Dennis Rodman Followed a ‘Very Unique’ Pregame Routine That Involved Sitting Naked at His Locker and Special Permission from Phil Jackson

Whether you’re a diehard basketball fan or you’ve never watched an NBA game in your life, just about everyone is familiar with Dennis Rodman. During his time in the Association, the forward had no problem making headlines with some unconventional choices. That behavior, it seems, even extended beyond the public eye.

As a member of the Chicago Bulls, for example, Rodman prepared for games in a very particular way. While virtually every player follows their own personal routine, the Worm received special permission from Phil Jackson to skirt the rules ahead of tip-off.

Dennis Rodman had no problem doing things his own way

Although it’s been more than 20 years since Rodman last hit the NBA hardwood, the forward still stands tall in basketball lore. While that’s partially due to his on-court performances, his unique choices also play a major role in the equation.

During his time with the Detroit Pistons, Rodman considered suicide. While broadcaster Craig Sager intervened in time to save the forward’s life, the Worm decided that he wasn’t going to pull any punches moving forward. From that day on, he would be unabashedly himself.

When he joined the San Antonio Spurs, Rodman began dying his hair; over the years, he sported everything from a smiley face to a leopard print pattern. The forward also got a variety of piercings, showed off multiple tattoos, and, on one famous occasion, donned a wedding dress.

The Worm’s headline-grabbing choices go beyond his fashion sense, though. Rodman also had an unfortunate knack for crossing the line and landing in hot water. On one occasion, for example, he earned a hefty fine after making a vulgar comment about “Mormons” while in Utah; on another, he kicked a cameraman and ended up paying a sizable settlement.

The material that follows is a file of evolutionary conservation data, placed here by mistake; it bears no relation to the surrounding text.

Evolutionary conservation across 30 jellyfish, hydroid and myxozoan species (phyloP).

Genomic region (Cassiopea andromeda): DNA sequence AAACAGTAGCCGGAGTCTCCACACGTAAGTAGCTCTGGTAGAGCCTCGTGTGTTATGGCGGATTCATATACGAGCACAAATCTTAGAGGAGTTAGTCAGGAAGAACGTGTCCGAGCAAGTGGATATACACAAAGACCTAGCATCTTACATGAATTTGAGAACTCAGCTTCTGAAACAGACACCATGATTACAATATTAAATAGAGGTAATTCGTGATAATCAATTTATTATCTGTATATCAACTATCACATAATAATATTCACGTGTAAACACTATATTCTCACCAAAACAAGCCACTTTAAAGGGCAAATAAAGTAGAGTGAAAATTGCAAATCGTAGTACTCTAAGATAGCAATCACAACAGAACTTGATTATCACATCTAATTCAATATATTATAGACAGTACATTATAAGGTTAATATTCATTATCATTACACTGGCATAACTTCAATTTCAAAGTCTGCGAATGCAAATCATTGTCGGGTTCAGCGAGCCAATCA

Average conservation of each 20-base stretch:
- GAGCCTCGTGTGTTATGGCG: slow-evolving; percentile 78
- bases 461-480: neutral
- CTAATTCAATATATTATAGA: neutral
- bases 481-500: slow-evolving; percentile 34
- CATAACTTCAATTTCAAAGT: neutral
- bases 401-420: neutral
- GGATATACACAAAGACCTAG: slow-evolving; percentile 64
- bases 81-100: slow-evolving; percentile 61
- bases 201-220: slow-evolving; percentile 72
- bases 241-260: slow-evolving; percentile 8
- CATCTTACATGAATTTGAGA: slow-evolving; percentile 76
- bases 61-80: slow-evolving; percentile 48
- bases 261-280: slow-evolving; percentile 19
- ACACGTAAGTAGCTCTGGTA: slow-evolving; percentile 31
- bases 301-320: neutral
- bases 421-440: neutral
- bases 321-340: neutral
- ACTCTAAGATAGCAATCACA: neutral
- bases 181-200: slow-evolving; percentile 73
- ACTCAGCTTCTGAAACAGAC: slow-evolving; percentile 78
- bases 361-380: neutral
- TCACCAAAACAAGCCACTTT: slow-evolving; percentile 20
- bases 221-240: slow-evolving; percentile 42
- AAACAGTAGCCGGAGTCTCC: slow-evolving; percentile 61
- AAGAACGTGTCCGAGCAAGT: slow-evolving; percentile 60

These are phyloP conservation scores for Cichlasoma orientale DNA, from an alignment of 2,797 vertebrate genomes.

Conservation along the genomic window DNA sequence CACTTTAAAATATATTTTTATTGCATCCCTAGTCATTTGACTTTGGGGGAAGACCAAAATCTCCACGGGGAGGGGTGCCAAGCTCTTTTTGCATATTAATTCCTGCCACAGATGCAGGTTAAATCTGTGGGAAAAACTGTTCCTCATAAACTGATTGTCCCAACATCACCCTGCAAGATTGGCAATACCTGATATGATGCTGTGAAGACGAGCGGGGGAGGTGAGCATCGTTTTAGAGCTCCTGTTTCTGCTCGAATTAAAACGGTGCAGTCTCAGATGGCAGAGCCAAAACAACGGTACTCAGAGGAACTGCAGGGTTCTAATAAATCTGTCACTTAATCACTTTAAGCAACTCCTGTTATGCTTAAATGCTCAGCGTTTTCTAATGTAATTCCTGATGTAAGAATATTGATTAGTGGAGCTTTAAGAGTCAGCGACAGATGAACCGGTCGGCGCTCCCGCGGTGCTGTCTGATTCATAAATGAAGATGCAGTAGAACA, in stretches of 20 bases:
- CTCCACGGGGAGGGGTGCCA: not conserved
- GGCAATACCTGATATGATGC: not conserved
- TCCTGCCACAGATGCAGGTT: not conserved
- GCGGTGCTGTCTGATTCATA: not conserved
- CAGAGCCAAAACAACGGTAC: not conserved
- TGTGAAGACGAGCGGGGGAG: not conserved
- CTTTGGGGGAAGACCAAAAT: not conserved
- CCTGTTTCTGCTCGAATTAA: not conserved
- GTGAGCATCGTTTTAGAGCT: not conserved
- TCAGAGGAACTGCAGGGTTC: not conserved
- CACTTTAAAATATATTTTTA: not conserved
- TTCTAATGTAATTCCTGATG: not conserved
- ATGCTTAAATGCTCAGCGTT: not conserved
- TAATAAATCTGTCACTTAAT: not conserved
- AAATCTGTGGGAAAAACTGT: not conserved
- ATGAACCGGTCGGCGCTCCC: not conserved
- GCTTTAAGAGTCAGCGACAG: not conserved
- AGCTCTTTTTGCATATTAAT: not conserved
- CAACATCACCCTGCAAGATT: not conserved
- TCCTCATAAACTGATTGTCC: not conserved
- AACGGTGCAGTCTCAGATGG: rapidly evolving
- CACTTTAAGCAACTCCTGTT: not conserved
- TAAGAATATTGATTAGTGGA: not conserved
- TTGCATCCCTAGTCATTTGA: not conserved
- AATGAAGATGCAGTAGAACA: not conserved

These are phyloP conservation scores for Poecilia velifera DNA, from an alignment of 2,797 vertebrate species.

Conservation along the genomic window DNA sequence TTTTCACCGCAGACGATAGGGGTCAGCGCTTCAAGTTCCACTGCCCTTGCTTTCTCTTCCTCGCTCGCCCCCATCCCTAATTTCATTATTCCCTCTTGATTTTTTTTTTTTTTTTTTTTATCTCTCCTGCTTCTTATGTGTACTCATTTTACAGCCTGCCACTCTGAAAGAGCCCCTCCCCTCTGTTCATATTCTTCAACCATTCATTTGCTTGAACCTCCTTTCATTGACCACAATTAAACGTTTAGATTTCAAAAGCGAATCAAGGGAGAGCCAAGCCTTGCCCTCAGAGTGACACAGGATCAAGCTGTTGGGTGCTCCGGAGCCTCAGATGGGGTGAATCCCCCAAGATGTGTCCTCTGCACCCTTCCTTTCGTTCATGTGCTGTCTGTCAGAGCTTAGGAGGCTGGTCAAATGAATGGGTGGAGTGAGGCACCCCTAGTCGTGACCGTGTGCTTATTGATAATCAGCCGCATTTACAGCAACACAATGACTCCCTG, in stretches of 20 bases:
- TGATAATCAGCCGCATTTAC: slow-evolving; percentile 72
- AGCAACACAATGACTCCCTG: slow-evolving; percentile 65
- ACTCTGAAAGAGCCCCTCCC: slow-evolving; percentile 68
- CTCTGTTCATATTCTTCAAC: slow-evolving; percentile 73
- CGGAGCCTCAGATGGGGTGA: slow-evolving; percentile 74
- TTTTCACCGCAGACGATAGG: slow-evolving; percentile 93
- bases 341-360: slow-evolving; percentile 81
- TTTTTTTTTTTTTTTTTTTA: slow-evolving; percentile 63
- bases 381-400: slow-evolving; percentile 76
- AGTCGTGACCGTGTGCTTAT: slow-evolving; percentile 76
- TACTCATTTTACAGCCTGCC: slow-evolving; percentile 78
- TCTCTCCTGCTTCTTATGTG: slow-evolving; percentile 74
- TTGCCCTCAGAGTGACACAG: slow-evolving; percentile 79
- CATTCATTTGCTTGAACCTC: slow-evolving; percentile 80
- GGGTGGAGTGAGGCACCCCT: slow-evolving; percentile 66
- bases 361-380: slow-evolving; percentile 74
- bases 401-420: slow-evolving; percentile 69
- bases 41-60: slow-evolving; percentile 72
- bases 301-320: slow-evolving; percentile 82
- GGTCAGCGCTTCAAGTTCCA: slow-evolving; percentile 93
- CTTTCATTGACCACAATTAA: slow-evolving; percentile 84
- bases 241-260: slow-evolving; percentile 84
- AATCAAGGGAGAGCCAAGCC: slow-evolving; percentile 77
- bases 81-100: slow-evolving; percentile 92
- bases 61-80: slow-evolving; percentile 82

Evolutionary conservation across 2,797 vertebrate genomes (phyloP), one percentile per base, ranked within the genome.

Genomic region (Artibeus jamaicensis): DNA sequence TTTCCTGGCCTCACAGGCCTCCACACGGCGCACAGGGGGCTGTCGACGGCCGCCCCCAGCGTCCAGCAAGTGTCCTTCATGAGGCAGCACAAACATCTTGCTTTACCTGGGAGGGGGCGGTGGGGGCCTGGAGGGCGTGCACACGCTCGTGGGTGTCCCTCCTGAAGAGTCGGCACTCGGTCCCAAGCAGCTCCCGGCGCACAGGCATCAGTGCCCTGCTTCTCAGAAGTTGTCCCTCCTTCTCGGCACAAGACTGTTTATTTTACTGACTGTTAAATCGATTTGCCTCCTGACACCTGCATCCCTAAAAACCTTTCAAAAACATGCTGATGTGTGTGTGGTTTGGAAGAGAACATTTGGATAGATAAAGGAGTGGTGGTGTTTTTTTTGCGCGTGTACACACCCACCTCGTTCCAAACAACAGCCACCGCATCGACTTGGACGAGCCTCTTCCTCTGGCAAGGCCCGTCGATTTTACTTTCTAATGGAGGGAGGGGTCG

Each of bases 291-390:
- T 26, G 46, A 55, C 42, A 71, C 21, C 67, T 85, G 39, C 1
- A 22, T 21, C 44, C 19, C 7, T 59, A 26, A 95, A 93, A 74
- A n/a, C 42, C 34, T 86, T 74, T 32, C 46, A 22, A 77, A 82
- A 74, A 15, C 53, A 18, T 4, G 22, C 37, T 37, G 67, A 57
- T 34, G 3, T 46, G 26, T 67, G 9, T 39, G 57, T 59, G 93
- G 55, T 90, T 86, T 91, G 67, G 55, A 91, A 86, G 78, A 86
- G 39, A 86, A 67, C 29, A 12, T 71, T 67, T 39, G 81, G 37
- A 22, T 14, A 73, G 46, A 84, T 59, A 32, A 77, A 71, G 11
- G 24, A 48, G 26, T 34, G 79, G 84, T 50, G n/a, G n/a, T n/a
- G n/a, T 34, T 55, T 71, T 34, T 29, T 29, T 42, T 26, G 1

The forward got special permission from Phil Jackson to follow his own unique pregame routine

Dennis Rodman stands on the sidelines as a member of the Chicago Bulls.
Dennis Rodman waits to check into the game during his time with the Chicago Bulls. | Jeff Haynes/AFP via Getty Images

Rodman’s unique choices weren’t limited to the public eye, though. Even in the locker room, the most private inner sanctum of professional sports, he still did things his own way.

Take, for example, the way he prepared for a game. While virtually every athlete is a creature of habit who follows their personal routine, Rodman took things a little further than most.

“The rules [for the team] remained the same, but there was some variance in administering them for Dennis,” Phil Jackson told Sam Smith for a 2011 NBA.com story. “He wasn’t able to come to the game an hour and a half before [required of all players]. There was too much tension around the game for him. He didn’t go out and shoot. I let him come an hour before the game, and I set up a fine structure for him [fining Rodman every game].”

The Worm still needed a bit of extra rope, though. Beyond arriving late and avoiding shoot-around, he also did his own thing in the locker room.

“He’d find a place to work out [on his own] until game time,” Jackson continued. “Thirty minutes before tip, we’d meet [with players]. He’d come in, take a shower and sit at his locker naked with a towel over his head. All the presentations, the [scouting] video going on, he’d have a towel over his head. It was tough for him to pay attention. He had to do things, work out, lift weights, shower. He had a very unique attitude toward getting ready for the game.”

Whatever Phil Jackson and Dennis Rodman did, it worked out

For basketball purists, Jackson’s lenient stance toward Rodman may seem like a mistake. Based on conventional wisdom, teams need rules, and everyone, no matter their status, needs to buy-in. Whatever the Zen Master and the Worm agreed upon, though, everything seems to have worked out.

While Rodman and Jackson may seem like very different people, they found common ground based on their appreciation of Native American culture. The coach identified his forward as “a heyoka — a backward-walking person,” and the two went on to forge a solid relationship.

From a basketball perspective, that connection paid off. Rodman proved to be a key part of the Bull’s second three-peat, doing the dirty work that allowed Scottie Pippen and Michael Jordan to shine. That success also helped the forward earn a place in the Basketball Hall of Fame, where he was joined on stage by none other than Jackson.

For better or worse, Rodman played by his own rules. Jackson, to his credit, recognized that and found a way to work with his unique forward. From there, the rest is basketball history.

How to get help: In the U.S., call the National Suicide Prevention Lifeline at 1-800-273-8255. Or text HOME to 741-741 to connect with a trained crisis counselor at the free Crisis Text Line.